Instructor: Nicholas W. JankowskiUniversity of Ljubljana, Faculty of Social SciencesOffice: C 228nickjan@xs4all.nlAcademic...
topics of the course and share ‘discoveries’ regarding digital tools for scholarship. Posts to this blog may be short and ...
24 Apr.   Meeting 3: Digital libraries: panorama of resources26 Apr.   Meeting 4: Practicum: searching library & instituti...
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Syllabaus, ljubljana practicum, digital tools and scholarship, jankowski, draft3, 11 feb2012


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course syllabus, doing digital scholarship, Jankowski, Ljubljana2012, version 3, 11Feb2012

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Syllabaus, ljubljana practicum, digital tools and scholarship, jankowski, draft3, 11 feb2012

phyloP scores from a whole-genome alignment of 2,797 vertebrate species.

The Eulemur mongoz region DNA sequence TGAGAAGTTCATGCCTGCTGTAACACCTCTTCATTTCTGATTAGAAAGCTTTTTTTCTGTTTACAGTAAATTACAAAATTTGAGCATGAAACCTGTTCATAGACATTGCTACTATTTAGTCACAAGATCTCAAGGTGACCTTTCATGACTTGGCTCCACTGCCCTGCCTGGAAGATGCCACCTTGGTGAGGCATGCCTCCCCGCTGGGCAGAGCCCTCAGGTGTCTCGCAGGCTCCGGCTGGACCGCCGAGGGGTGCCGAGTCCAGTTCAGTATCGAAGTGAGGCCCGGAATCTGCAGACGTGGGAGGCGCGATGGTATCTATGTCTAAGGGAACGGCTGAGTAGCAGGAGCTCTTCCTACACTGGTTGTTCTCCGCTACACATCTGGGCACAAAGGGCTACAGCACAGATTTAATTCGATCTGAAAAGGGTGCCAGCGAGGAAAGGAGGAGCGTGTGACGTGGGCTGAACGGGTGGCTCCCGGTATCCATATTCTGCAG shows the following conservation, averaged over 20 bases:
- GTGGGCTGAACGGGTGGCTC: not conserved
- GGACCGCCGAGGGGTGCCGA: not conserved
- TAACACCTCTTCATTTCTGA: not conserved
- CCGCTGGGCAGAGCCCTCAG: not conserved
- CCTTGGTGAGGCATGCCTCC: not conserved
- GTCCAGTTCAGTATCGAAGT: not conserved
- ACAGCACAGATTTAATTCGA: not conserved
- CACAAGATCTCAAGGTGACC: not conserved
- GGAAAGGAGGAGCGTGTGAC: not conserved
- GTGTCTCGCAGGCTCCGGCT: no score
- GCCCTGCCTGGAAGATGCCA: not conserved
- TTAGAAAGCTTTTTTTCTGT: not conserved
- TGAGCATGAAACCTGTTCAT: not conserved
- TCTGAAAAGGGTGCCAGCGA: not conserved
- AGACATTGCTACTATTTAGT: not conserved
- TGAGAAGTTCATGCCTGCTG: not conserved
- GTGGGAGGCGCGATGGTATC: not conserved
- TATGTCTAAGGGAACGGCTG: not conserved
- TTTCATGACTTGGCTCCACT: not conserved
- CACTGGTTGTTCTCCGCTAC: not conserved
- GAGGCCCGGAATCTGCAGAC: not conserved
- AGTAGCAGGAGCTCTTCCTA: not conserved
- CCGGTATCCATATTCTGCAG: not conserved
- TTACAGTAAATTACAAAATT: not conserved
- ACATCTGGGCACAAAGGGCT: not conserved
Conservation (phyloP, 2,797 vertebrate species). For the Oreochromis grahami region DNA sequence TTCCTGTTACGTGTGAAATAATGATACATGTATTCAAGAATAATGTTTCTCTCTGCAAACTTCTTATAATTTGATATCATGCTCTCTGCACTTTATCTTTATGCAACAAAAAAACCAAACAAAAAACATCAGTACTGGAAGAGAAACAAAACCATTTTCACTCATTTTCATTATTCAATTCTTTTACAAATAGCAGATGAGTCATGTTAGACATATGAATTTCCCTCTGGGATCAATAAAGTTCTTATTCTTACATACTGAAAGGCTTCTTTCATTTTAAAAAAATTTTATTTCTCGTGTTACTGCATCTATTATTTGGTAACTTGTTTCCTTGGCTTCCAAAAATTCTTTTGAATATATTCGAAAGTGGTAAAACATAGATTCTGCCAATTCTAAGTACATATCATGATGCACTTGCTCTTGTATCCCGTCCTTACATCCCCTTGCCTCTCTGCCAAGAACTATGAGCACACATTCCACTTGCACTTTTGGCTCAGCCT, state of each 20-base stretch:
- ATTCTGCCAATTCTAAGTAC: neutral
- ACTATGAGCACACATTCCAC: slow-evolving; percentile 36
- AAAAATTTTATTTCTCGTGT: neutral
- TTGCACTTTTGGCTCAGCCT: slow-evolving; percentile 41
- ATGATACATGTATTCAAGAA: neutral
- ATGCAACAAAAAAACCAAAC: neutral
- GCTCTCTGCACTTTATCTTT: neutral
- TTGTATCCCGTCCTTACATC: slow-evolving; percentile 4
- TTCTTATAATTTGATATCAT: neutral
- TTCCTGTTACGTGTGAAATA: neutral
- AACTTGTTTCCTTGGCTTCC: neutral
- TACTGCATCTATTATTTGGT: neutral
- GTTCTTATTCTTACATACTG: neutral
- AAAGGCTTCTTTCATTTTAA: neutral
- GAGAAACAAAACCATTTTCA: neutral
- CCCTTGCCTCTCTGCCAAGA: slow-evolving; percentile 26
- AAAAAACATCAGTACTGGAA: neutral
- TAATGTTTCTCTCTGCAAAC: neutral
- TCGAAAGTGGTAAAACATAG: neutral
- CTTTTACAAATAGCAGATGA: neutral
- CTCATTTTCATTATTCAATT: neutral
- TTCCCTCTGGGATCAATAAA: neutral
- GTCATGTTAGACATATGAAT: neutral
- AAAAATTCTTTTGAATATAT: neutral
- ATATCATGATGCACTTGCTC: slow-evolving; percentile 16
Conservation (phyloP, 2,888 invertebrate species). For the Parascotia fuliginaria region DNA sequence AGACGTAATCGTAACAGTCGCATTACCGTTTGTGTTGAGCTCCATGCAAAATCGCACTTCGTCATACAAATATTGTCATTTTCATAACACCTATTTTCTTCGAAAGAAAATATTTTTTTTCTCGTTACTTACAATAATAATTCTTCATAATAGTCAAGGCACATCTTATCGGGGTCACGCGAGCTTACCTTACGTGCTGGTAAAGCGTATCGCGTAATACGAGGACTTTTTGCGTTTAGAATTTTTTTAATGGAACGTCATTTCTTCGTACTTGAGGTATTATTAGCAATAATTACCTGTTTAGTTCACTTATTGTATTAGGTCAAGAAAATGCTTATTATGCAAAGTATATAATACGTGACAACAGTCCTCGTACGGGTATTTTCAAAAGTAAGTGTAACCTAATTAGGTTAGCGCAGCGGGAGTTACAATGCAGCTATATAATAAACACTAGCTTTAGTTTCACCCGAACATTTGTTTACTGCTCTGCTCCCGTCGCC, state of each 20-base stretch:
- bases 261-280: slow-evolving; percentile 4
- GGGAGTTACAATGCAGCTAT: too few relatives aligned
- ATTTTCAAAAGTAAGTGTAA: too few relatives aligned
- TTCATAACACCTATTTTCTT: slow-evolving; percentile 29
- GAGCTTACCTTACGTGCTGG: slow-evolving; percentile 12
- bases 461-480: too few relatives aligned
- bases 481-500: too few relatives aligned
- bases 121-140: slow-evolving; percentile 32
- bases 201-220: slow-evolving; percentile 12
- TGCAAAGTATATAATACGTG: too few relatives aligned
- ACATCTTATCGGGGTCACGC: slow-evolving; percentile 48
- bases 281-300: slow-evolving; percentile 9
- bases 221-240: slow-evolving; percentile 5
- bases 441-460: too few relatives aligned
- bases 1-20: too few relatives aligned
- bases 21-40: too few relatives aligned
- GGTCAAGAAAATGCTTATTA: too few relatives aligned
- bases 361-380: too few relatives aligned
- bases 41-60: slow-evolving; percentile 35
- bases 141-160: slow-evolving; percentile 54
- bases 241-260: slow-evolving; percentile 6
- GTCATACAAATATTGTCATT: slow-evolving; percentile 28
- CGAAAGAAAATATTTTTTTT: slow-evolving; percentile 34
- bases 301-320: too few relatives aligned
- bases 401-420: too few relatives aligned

1. 1. Instructor: Nicholas W. JankowskiUniversity of Ljubljana, Faculty of Social SciencesOffice: C 228nickjan@xs4all.nlAcademic year 2011/12; second semester: 23 February – 7 June 2011Note: This syllabus is for Part 2 of the course Internet Practice and is for the period: 17 April – 7 June. Part 1 is taught by Jernej Prodnikand has a separate syllabus.Meeting locations:Tuesdays: FDV 20; 16.00-18.00Thursdays: FDV 24; 18.00-20.00Version 4: 11 February 2012 INTERNET PRACTICE: PART 2 DOING DIGITAL SCHOLARSHIP: DISCOVERING AND USING DIGITAL TOOLS IN ACADEMIC WORKGeneral InformationThis course introduces and provides opportunity to practice using a wide range of digital tools that facilitate academicpractice. Some of the tools are integrated into the services provided by university and specialized research libraries; someare provided by the publishers of academic journals. Other tools come from commercial companies and academicinstitutions: Google, Microsoft, Facebook, the Center for History and New Media (CHNM), and the Oxford InternetInstitute (OII). Yet other tools are contributed by individual scholars and research groups. This course, designed as apracticum, will introduce a panorama of these tools and initiatives to first-year university students. This introduction isintended to contribute to the basic palette of research skills expected from students throughout their academic career.This practicum is Part 2 of the course Internet Practice. Part 1 is taught by Jernej Prodnik and is elaborated in a separatedocument. This part of the course is taught by Nick Jankowski and will meet twice-weekly during the second half of thesemester, April-June 2012; see schedule below. One of the weekly meetings, held on Tuesdays, will be devoted todescribing and demonstrating digital tools for scholarship; the second weekly meeting, held on Thursdays, is located in acomputer laboratory and will involve in-class assignments related to the topics of that week.During this course students will read and comment on draft chapters of a textbook in preparation: Doing DigitalScholarship: Principles & Issues, Tools & Resources. Some secondary literature will be assigned related to themes in thebook. Much of the course material will be made available on a course website. Students will be expected to maintaincourse-related blogs. Homework assignments will be submitted in folders on the course website and will be discussedduring the weekly sessions.Some of the tools to be considered during the practicum include:  Reference management tools (e.g., RefWorks, Mendeley, EndNote);  Tools for annotating (e.g. Zotero), and note-taking (e.g., OneNote);  Social bookmarking and tagging tools (e.g., RSS, delicious, diigo);  Sharing and exchange sites (e.g., YouTube, Flickr, Picasa, Jing, Camtasia);  Tools supporting collaborative work such as web conferencing (Adobe Connect, WebEx, Elluminate), co-authoring of texts (e.g., Google Docs), and file sharing (e.g., Dropbox);  Social network sites (e.g., Facebook, Linkedln, Twitter), particularly as used in academic settings;  Game and virtual world sites as venues for learning and scholarship (e.g., Second Life, OpenSim);  Virtual collaboration environments (e.g., wikis, MediaCommons);  Presentation software (e.g., Prezi), venues for publishing (e.g., SlideShare, Scribd), and archiving scholarship (e.g., SSRN).For each week of the practicum literature assignments will be made, along with in-class exercises. In addition, a personalblog is to be established for this course by each student that will serve as a journal in which students are to reflect on the 1